shackle

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shackle

a U-shaped bracket, the open end of which is closed by a bolt (shackle pin), used for securing ropes, chains, etc.

shackle

[′shak·əl]
(design engineering)
An open or closed link of various shapes with extended legs; each leg has a transverse hole to accommodate a pin, bolt, or the like, which may or may not be furnished.

clevis

An iron (or a link in a chain) bent into the form of a horseshoe, stirrup, or letter U, with holes in the ends to receive a bolt or pin. (See illustration p. 218.)
References in periodicals archive ?
However, it is understood that wing flapping only occurs during the first few seconds after shackling, while some birds tend to struggle within just a few seconds of shackling.
"Shackling these prisoners of conscience is not a legitimate prison security measure but is intended to degrade and humiliate them.
In 2006, only Illinois and Oregon barred indiscriminate shackling. Since Miami-Dade PD sparked the end of the practice in Florida, these states have ended the practice by rule, court decision, or statute: Alaska, Arizona, California, Connecticut, Delaware, Idaho, Illinois, Indiana, Maine, Maryland, Massachusetts, Nebraska, Nevada, New Hampshire, New Mexico, New York, North Carolina, North Dakota, Ohio, Oregon, Pennsylvania, South Carolina, Tennessee, Utah, Washington, and the District of Columbia.
the Israeli Prison Service is responsible for shackling prisoners to their
Eighteen states already ban the shackling of pregnant, incarcerated women.
Part V of this Article surveys each States' current juvenile courtroom shackling practices and classifies those practices into four categories: (1) States that permit blanket shackling of juveniles; (2) States that do not permit blanket shackling via state legislation or regulation; (3) States that do not permit blanket shackling via written court policy; (4) States where appellate case law has prohibited indiscriminate shackling of juveniles; and (5) States that have pending legislation which will prohibit indiscriminate shackling.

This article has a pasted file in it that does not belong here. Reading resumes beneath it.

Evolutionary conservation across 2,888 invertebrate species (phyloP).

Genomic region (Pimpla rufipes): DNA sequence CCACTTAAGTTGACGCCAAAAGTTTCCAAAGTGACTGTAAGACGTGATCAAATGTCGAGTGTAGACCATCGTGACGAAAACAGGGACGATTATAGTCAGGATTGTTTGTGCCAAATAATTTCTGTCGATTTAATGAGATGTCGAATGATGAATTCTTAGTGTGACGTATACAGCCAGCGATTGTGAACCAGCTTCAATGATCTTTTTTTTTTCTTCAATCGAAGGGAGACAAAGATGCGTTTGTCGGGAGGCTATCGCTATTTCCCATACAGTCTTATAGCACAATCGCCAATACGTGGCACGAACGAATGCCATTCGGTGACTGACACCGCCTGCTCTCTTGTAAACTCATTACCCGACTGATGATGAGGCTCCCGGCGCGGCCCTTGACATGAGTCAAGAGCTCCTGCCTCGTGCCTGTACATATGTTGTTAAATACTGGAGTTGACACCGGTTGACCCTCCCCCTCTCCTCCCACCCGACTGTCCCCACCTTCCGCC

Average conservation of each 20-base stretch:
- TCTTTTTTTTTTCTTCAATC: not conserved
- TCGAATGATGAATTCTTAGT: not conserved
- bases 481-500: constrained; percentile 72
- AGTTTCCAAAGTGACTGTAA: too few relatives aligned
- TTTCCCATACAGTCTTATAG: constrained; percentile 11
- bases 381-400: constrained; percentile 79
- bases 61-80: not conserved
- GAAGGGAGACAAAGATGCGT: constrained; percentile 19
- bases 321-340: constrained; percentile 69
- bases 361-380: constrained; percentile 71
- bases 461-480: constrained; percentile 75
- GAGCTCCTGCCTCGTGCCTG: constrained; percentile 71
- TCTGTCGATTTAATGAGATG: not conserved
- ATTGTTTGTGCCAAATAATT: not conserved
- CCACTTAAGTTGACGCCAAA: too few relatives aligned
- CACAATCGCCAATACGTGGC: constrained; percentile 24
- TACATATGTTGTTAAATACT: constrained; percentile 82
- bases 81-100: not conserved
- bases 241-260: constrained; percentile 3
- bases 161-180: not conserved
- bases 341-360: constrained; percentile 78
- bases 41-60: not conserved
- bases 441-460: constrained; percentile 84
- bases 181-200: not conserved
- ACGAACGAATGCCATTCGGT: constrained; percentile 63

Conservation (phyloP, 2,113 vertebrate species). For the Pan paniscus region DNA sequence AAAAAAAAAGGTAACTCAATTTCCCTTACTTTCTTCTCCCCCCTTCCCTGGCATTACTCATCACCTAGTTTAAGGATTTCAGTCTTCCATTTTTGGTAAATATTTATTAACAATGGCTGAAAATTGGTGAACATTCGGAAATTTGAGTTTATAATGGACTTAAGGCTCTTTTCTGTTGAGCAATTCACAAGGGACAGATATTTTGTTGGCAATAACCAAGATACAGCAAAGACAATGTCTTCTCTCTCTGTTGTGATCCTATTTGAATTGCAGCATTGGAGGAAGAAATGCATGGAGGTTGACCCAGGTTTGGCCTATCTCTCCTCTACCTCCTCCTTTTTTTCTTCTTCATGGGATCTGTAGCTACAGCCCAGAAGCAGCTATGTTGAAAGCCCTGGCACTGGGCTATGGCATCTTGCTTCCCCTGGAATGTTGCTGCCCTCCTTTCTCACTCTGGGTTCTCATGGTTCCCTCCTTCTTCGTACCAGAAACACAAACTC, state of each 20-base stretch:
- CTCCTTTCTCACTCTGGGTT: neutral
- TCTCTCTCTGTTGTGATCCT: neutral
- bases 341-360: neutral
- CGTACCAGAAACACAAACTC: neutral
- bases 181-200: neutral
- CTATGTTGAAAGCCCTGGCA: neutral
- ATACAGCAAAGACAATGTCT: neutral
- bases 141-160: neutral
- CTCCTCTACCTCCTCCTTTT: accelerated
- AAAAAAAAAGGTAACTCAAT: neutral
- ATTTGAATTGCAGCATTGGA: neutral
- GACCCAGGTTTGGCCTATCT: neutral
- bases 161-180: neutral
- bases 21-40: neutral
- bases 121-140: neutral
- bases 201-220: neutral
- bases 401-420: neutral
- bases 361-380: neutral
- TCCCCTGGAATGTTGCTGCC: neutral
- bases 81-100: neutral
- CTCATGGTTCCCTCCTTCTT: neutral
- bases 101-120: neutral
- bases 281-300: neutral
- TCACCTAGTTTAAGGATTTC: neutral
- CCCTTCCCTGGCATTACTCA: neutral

Israel's use of shackling "has snowballed almost out of control....even when it serves no real" purpose, and it begins at the time of arrest.
The Trump Administrations practice of shackling and detaining pregnant women must stop immediately, said Duckworth.
said he will ask the state Department of Corrections for an official report on the practice of shackling women prisoners during labor and childbirth.
Calling the indiscriminate shackling of children in Florida's courtrooms "repugnant, degrading, humiliating, and contrary to the stated primary purpose of the juvenile justice system," a majority of Florida Supreme Court justices agreed restraints may be used only when determined necessary on a case-by-case basis.
An Amnesty spokes-man said: "Shackling may be a form of ill treatment and it is disturbing to hear that they were shackled unless there is a legitimate reason for it."